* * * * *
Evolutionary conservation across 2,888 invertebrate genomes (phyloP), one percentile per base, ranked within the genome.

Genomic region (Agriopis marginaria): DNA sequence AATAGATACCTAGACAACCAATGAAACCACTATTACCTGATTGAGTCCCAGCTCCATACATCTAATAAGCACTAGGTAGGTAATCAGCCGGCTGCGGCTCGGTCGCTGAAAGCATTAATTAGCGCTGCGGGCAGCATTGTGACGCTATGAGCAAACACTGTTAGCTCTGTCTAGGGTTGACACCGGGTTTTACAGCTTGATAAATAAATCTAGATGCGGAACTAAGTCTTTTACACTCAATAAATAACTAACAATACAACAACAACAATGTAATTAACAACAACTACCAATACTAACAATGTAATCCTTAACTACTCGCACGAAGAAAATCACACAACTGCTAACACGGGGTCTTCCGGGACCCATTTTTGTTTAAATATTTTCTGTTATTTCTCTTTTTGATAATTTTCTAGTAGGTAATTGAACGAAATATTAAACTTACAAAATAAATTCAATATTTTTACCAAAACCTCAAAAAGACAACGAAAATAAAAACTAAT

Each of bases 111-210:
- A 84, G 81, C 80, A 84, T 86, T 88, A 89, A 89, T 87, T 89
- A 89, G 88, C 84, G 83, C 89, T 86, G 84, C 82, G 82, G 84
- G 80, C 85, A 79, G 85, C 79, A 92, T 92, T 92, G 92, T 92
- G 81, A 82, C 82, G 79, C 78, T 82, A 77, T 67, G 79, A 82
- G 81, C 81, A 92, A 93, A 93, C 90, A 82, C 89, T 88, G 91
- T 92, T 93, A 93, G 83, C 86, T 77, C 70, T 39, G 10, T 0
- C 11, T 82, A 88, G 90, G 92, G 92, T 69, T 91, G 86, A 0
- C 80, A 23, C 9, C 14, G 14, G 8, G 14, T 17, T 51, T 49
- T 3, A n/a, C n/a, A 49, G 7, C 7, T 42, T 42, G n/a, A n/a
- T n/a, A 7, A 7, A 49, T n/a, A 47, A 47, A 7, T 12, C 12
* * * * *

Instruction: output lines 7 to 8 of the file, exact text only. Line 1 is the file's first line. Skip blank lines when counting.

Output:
- G 81, A 82, C 82, G 79, C 78, T 82, A 77, T 67, G 79, A 82
- G 81, C 81, A 92, A 93, A 93, C 90, A 82, C 89, T 88, G 91